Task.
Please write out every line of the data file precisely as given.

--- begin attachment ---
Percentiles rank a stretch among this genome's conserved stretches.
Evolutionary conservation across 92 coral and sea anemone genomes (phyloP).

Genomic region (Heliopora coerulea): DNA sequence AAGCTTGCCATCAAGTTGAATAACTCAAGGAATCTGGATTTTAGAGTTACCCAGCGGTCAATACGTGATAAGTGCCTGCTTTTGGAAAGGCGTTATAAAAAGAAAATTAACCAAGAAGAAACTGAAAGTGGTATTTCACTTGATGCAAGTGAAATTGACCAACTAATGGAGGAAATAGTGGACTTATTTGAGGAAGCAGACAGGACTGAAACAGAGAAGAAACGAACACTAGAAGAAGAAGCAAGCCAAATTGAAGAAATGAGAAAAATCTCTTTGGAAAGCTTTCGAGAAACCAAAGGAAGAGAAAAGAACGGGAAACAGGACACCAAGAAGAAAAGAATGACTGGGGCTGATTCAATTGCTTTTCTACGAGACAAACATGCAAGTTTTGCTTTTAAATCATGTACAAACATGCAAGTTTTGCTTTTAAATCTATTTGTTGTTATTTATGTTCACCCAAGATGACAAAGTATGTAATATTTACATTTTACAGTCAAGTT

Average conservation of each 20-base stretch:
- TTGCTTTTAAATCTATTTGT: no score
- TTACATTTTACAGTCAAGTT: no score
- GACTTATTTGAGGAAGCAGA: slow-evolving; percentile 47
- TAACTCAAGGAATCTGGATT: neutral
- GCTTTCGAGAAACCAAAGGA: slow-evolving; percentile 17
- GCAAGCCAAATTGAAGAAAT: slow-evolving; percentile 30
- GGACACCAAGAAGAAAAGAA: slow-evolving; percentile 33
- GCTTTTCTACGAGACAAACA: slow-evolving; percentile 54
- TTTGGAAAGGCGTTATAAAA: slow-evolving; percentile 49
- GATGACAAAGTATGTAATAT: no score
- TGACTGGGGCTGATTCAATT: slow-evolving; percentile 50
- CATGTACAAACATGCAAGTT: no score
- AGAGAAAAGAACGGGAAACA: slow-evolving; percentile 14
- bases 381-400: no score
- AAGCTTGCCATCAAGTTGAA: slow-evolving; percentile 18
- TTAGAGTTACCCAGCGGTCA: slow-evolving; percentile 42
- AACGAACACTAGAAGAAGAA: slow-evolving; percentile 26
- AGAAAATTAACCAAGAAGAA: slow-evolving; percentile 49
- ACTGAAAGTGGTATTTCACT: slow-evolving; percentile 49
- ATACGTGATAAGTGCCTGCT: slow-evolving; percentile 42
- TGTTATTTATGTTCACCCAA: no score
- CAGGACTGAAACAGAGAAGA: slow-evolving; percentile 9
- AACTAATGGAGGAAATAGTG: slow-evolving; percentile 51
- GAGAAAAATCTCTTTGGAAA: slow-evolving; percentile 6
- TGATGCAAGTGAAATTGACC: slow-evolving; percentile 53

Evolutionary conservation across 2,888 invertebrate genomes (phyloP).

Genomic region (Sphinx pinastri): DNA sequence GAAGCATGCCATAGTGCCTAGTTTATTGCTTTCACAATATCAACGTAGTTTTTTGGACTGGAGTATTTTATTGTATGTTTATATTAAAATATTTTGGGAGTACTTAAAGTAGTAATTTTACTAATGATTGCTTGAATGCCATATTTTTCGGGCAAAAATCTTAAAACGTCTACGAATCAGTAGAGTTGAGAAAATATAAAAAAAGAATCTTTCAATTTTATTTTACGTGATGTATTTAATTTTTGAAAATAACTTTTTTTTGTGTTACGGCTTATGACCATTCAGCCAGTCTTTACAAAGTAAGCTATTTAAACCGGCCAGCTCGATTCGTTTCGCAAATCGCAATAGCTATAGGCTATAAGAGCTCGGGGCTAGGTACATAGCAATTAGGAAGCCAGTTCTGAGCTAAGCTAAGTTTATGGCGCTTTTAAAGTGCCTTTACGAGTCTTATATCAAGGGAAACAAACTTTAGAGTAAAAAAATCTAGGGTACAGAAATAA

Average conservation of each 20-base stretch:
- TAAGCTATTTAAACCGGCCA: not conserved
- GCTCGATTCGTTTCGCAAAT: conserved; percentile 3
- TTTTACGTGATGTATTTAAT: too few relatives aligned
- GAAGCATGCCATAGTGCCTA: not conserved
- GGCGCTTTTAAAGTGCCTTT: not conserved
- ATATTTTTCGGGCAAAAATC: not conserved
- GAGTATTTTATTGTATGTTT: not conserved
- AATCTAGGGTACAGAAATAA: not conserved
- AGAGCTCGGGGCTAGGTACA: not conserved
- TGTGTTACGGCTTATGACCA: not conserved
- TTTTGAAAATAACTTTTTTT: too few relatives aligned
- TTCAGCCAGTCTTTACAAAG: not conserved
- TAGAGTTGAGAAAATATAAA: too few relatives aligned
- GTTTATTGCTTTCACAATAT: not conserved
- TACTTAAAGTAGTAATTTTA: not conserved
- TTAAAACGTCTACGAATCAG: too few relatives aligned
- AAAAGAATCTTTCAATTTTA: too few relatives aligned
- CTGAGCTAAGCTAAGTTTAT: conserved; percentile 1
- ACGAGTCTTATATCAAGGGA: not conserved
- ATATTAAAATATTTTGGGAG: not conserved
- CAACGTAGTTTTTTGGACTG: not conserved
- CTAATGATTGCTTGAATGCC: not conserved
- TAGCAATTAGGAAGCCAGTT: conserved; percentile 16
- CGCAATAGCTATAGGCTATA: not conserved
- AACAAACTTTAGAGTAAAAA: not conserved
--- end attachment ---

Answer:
Percentiles rank a stretch among this genome's conserved stretches.
Evolutionary conservation across 92 coral and sea anemone genomes (phyloP).

Genomic region (Heliopora coerulea): DNA sequence AAGCTTGCCATCAAGTTGAATAACTCAAGGAATCTGGATTTTAGAGTTACCCAGCGGTCAATACGTGATAAGTGCCTGCTTTTGGAAAGGCGTTATAAAAAGAAAATTAACCAAGAAGAAACTGAAAGTGGTATTTCACTTGATGCAAGTGAAATTGACCAACTAATGGAGGAAATAGTGGACTTATTTGAGGAAGCAGACAGGACTGAAACAGAGAAGAAACGAACACTAGAAGAAGAAGCAAGCCAAATTGAAGAAATGAGAAAAATCTCTTTGGAAAGCTTTCGAGAAACCAAAGGAAGAGAAAAGAACGGGAAACAGGACACCAAGAAGAAAAGAATGACTGGGGCTGATTCAATTGCTTTTCTACGAGACAAACATGCAAGTTTTGCTTTTAAATCATGTACAAACATGCAAGTTTTGCTTTTAAATCTATTTGTTGTTATTTATGTTCACCCAAGATGACAAAGTATGTAATATTTACATTTTACAGTCAAGTT

Average conservation of each 20-base stretch:
- TTGCTTTTAAATCTATTTGT: no score
- TTACATTTTACAGTCAAGTT: no score
- GACTTATTTGAGGAAGCAGA: slow-evolving; percentile 47
- TAACTCAAGGAATCTGGATT: neutral
- GCTTTCGAGAAACCAAAGGA: slow-evolving; percentile 17
- GCAAGCCAAATTGAAGAAAT: slow-evolving; percentile 30
- GGACACCAAGAAGAAAAGAA: slow-evolving; percentile 33
- GCTTTTCTACGAGACAAACA: slow-evolving; percentile 54
- TTTGGAAAGGCGTTATAAAA: slow-evolving; percentile 49
- GATGACAAAGTATGTAATAT: no score
- TGACTGGGGCTGATTCAATT: slow-evolving; percentile 50
- CATGTACAAACATGCAAGTT: no score
- AGAGAAAAGAACGGGAAACA: slow-evolving; percentile 14
- bases 381-400: no score
- AAGCTTGCCATCAAGTTGAA: slow-evolving; percentile 18
- TTAGAGTTACCCAGCGGTCA: slow-evolving; percentile 42
- AACGAACACTAGAAGAAGAA: slow-evolving; percentile 26
- AGAAAATTAACCAAGAAGAA: slow-evolving; percentile 49
- ACTGAAAGTGGTATTTCACT: slow-evolving; percentile 49
- ATACGTGATAAGTGCCTGCT: slow-evolving; percentile 42
- TGTTATTTATGTTCACCCAA: no score
- CAGGACTGAAACAGAGAAGA: slow-evolving; percentile 9
- AACTAATGGAGGAAATAGTG: slow-evolving; percentile 51
- GAGAAAAATCTCTTTGGAAA: slow-evolving; percentile 6
- TGATGCAAGTGAAATTGACC: slow-evolving; percentile 53

Evolutionary conservation across 2,888 invertebrate genomes (phyloP).

Genomic region (Sphinx pinastri): DNA sequence GAAGCATGCCATAGTGCCTAGTTTATTGCTTTCACAATATCAACGTAGTTTTTTGGACTGGAGTATTTTATTGTATGTTTATATTAAAATATTTTGGGAGTACTTAAAGTAGTAATTTTACTAATGATTGCTTGAATGCCATATTTTTCGGGCAAAAATCTTAAAACGTCTACGAATCAGTAGAGTTGAGAAAATATAAAAAAAGAATCTTTCAATTTTATTTTACGTGATGTATTTAATTTTTGAAAATAACTTTTTTTTGTGTTACGGCTTATGACCATTCAGCCAGTCTTTACAAAGTAAGCTATTTAAACCGGCCAGCTCGATTCGTTTCGCAAATCGCAATAGCTATAGGCTATAAGAGCTCGGGGCTAGGTACATAGCAATTAGGAAGCCAGTTCTGAGCTAAGCTAAGTTTATGGCGCTTTTAAAGTGCCTTTACGAGTCTTATATCAAGGGAAACAAACTTTAGAGTAAAAAAATCTAGGGTACAGAAATAA

Average conservation of each 20-base stretch:
- TAAGCTATTTAAACCGGCCA: not conserved
- GCTCGATTCGTTTCGCAAAT: conserved; percentile 3
- TTTTACGTGATGTATTTAAT: too few relatives aligned
- GAAGCATGCCATAGTGCCTA: not conserved
- GGCGCTTTTAAAGTGCCTTT: not conserved
- ATATTTTTCGGGCAAAAATC: not conserved
- GAGTATTTTATTGTATGTTT: not conserved
- AATCTAGGGTACAGAAATAA: not conserved
- AGAGCTCGGGGCTAGGTACA: not conserved
- TGTGTTACGGCTTATGACCA: not conserved
- TTTTGAAAATAACTTTTTTT: too few relatives aligned
- TTCAGCCAGTCTTTACAAAG: not conserved
- TAGAGTTGAGAAAATATAAA: too few relatives aligned
- GTTTATTGCTTTCACAATAT: not conserved
- TACTTAAAGTAGTAATTTTA: not conserved
- TTAAAACGTCTACGAATCAG: too few relatives aligned
- AAAAGAATCTTTCAATTTTA: too few relatives aligned
- CTGAGCTAAGCTAAGTTTAT: conserved; percentile 1
- ACGAGTCTTATATCAAGGGA: not conserved
- ATATTAAAATATTTTGGGAG: not conserved
- CAACGTAGTTTTTTGGACTG: not conserved
- CTAATGATTGCTTGAATGCC: not conserved
- TAGCAATTAGGAAGCCAGTT: conserved; percentile 16
- CGCAATAGCTATAGGCTATA: not conserved
- AACAAACTTTAGAGTAAAAA: not conserved